A question that is often asked of Christianity is this:
“What about all those who never hear about Jesus; is God just to sentence them to hell?”
The question is usually asked because someone wonders as to the ethic of such an exclusive claim of salvation.
So let’s begin with an example of an exclusive claim to salvation, Acts 4:12, “And there is salvation in no one else, for there is no other name under heaven given among men by which we must be saved.”
The objection then often arises, but what about someone in a secular community or a remote island nation who has never heard of Jesus, doesn’t have missionaries or a church or a Bible to instruct them in the way of salvation, is that person eternally damned to hell?
Yes, they are “without excuse.” Why?
To understand this one must realize what the Bible says about humans, we’re fallen, sinful beings, cut off from God and incapable of any spiritual good that might please Him and therefore earn our salvation (read more here). This is why God graciously sent Jesus, to be the rescuer of all those who’d hear the Gospel message and put their trust in Him. This is the basis for an exclusive salvation. We’re sinners, God appointed a means for salvation, we must believe in Jesus in order to be saved.
But is that fair? (Another option would have been for God not to have saved anyone, we see His grace in that He choose to save some; something to think about). Yes, because people are “without excuse.” Why are people without excuse?
If I were born on a stranded desert island with no knowledge of Jesus I would be without excuse for not believing in Him for three simple reasons from Romans 1:
For these sorts of reasons Paul says that unbelievers, everywhere, are “without excuse” (Ro 1:20b); even if they’ve never heard of Jesus. Knowing of Jesus and rejecting Him only increases our culpability; not knowing of Jesus doesn’t diminish it.
One of the largest stumbling blocks to the Christian faith, or rather seeing ones need of Christ, is the belief that one is too good for the Gospel. Why would I need Christianity when I live a decent life already? Maybe Christianity is okay for really bad people but it has nothing to offer me. I’m a firefighter, not an arsonist. I’m a nurse, not a chemical weapons specialist. I’m a farmer, not a cattle rustler. With the exception of maybe a few rough edges I’m basically a good person, too good to need Christ, too good for the Gospel to be good news to me.
How do we answer those who raise this point when we seek to share the Gospel with them? How can we help them see their need of Christ (I say help because conviction of sin is ultimately a work of the Holy Spirit, Jn 16:8).
We might start by freely acknowledging our own sinfulness before them, that the Gospel is one beggar telling another beggar where to find bread. But still, they might protest that neither of us are beggars, we’re both basically good people, and I have enough bread thank you.
Okay, Mr. Good, let’s turn to Ro 3:23, a very famous and helpful verse on this subject:
Romans 3:23 says, “For all have sinned and fall short of the glory of God.”
But I’m not a sinner they may still exclaim. I’m not an Adolph Hitler or a Genghis Khan, nor a mafia boss nor an online fraudster. HERE is the problem. Here is the key to unlocking this stumbling block and excuse. Their standard for measuring goodness is either themselves or someone else. When we, rather subjectively, set the bar it is no wonder we measure up, we set it far too low!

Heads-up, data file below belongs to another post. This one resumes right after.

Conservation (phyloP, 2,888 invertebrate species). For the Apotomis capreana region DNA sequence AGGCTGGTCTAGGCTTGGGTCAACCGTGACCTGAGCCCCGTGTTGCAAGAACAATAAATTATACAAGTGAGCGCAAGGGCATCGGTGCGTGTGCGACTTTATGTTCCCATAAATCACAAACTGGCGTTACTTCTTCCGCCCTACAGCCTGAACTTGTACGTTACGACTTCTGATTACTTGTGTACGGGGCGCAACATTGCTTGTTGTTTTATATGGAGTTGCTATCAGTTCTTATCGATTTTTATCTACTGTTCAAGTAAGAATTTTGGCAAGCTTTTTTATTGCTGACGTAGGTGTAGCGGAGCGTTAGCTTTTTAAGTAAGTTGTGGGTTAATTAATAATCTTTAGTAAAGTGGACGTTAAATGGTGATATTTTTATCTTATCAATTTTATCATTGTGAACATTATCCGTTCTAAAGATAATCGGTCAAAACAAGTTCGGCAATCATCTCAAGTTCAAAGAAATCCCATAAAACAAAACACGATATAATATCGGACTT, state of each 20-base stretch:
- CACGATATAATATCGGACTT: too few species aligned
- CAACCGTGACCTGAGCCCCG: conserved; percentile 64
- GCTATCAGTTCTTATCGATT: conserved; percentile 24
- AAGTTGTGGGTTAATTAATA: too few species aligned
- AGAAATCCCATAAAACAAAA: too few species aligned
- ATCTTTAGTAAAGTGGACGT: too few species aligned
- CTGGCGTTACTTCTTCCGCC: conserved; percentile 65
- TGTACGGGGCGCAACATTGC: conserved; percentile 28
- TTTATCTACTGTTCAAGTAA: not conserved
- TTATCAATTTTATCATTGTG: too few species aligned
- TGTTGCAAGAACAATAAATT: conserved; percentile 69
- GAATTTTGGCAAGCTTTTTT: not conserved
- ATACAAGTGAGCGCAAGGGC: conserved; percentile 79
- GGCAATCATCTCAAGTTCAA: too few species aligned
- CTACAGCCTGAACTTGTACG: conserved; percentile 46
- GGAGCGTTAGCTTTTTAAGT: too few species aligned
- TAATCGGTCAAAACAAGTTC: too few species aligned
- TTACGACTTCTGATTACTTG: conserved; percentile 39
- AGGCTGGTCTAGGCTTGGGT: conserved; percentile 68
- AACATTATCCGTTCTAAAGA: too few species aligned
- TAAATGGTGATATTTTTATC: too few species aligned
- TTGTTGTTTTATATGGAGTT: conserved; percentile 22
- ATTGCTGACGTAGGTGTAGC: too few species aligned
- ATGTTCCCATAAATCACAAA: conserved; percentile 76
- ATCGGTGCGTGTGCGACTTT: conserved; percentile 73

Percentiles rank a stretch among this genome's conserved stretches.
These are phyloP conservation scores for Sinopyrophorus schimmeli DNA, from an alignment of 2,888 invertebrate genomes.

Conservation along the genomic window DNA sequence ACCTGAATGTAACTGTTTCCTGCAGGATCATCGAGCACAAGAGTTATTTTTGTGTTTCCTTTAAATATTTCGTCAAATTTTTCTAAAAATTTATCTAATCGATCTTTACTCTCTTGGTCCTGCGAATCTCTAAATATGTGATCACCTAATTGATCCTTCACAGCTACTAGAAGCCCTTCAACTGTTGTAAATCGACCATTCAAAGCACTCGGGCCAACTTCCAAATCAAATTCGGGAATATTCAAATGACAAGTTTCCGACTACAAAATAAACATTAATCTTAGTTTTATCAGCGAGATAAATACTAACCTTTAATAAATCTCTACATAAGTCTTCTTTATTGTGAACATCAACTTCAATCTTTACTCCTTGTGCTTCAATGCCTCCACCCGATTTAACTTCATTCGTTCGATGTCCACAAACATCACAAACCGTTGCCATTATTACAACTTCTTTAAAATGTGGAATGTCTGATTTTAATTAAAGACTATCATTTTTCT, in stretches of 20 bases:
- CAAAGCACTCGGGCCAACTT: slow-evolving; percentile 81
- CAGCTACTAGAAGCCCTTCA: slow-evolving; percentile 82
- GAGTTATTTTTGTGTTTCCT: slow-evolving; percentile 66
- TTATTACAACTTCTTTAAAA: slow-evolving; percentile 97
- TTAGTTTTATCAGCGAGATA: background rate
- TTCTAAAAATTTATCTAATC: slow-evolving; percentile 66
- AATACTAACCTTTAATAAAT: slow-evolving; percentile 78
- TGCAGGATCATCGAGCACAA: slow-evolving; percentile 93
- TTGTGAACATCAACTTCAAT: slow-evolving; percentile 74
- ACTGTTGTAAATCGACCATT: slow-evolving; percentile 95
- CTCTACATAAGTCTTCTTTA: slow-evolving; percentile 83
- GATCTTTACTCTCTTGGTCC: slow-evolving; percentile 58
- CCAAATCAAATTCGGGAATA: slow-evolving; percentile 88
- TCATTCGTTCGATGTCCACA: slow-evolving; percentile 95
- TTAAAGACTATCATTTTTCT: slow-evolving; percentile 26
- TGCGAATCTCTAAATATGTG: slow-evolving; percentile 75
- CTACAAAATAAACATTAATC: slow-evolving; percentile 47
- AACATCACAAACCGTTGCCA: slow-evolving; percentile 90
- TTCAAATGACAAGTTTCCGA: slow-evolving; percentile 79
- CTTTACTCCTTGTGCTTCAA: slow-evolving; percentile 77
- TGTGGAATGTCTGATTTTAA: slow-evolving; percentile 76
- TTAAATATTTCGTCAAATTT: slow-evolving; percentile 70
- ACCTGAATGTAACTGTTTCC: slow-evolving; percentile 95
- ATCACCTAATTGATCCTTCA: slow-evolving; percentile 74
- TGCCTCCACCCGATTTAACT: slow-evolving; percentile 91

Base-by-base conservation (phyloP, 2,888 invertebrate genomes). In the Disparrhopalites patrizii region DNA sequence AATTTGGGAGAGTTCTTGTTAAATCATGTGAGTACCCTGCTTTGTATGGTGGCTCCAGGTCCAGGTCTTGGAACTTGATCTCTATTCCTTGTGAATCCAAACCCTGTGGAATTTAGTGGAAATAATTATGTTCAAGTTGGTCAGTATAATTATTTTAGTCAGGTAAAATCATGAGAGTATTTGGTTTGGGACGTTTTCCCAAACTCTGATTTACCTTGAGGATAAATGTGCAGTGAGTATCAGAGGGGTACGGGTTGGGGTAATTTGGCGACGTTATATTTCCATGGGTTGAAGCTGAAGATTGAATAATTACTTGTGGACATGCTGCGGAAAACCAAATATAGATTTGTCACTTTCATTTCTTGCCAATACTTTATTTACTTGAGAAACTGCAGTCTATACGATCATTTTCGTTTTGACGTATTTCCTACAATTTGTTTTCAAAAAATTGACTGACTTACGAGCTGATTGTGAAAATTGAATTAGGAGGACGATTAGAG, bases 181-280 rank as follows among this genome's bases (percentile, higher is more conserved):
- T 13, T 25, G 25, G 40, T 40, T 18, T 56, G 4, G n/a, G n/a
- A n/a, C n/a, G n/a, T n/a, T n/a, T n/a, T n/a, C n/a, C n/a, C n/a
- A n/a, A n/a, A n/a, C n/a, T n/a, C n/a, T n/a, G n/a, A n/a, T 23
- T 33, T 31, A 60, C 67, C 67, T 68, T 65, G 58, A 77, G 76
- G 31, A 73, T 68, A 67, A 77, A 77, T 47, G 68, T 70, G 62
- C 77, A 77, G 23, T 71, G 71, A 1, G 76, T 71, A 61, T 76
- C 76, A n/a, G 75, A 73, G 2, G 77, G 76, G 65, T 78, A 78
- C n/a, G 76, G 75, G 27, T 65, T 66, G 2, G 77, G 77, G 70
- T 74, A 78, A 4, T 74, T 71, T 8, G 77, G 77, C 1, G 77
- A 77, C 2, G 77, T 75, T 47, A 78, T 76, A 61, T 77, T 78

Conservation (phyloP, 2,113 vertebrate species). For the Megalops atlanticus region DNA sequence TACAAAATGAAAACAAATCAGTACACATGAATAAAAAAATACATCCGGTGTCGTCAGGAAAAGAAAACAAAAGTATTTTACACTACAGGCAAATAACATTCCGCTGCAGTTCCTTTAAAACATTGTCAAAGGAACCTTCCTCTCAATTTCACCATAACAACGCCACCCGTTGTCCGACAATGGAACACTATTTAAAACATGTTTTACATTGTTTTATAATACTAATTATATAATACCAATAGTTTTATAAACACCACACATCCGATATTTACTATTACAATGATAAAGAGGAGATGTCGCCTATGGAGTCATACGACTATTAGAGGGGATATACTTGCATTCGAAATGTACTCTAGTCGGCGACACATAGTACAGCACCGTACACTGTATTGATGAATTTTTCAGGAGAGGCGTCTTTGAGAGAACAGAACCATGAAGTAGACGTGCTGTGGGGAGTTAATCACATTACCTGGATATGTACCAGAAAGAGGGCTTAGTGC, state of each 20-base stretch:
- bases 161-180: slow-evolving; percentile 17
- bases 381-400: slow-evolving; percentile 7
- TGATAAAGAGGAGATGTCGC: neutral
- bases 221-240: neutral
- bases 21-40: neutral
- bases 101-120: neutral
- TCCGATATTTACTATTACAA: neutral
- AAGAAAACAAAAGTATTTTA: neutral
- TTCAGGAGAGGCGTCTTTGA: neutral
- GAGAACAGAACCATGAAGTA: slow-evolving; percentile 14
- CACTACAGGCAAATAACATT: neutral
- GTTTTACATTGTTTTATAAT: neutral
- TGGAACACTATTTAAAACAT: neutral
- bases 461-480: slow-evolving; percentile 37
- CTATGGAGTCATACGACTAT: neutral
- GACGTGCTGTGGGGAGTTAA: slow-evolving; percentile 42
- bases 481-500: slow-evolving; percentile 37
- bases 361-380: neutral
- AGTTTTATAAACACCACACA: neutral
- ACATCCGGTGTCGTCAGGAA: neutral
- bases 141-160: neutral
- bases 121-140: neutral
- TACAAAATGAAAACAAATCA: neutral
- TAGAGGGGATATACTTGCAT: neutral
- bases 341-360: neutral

But that is the complete opposite of what Ro 3:23 is saying. Why have we all, without exception, sinned? Because we fall short of the glory of God. God’s glory is His character, His reality, His person. He is holy, radiant, pure and good and He calls us to be “perfect as our heavenly Father is perfect.” (Mt 5:48). He is and sets the standard and not us or others. He makes this standard known through His Divine Laws, all that He has said in His Word as to that which is right and wrong. Take the 10 Commandments (Ex 20:1–17) or even the Great Commandment (Mk 12:28–31) as but an example. Find me someone who has kept those simple lists perfectly and I’ll make pigs fly!
WOW! That changes the weights and measurements doesn’t it? That revolutionizes our perspective on goodness. No longer is my goodness adequate, no longer do I measure up, now there is a great gulf between what goodness I may have and the goodness that God requires of me—perfection. Truly, now all of my “righteous deeds are as filthy rags” (Isa 64:6). Even any good we may have do is unacceptable because it wasn’t done in faith to love, honour and glorify God (Heb 11:6).
Once Mr. Good has grasped this by the Spirit, Mr. Bad is ready for Good News, the Gospel, for he sees his need of it. Ro 3 continues in vv. 24–25:
And are justified [declared right] by His grace [unmerited favour] as a gift [we cannot earn it for our deeds are imperfect], through the redemption [rescue] that is in Christ Jesus [what? Read on…], whom God put forward as a propitiation [a sacrifice that turns God’s wrath toward sin into favour] by his blood [dying on the cross], to be received by faith. [that believing this and asking, in trust, for God to forgive your sins according to the merits of Christ’s blood. That is how we can be saved from our sins and gain eternal life; that is how a relationship with our Maker can be restored].
God willing, your stumbling block removed, would you see your need for Christ and call on Him, asking Him to be Saviour and Lord of your life?
Author: Chris Crocker
Pastor, historian and beekeeper.
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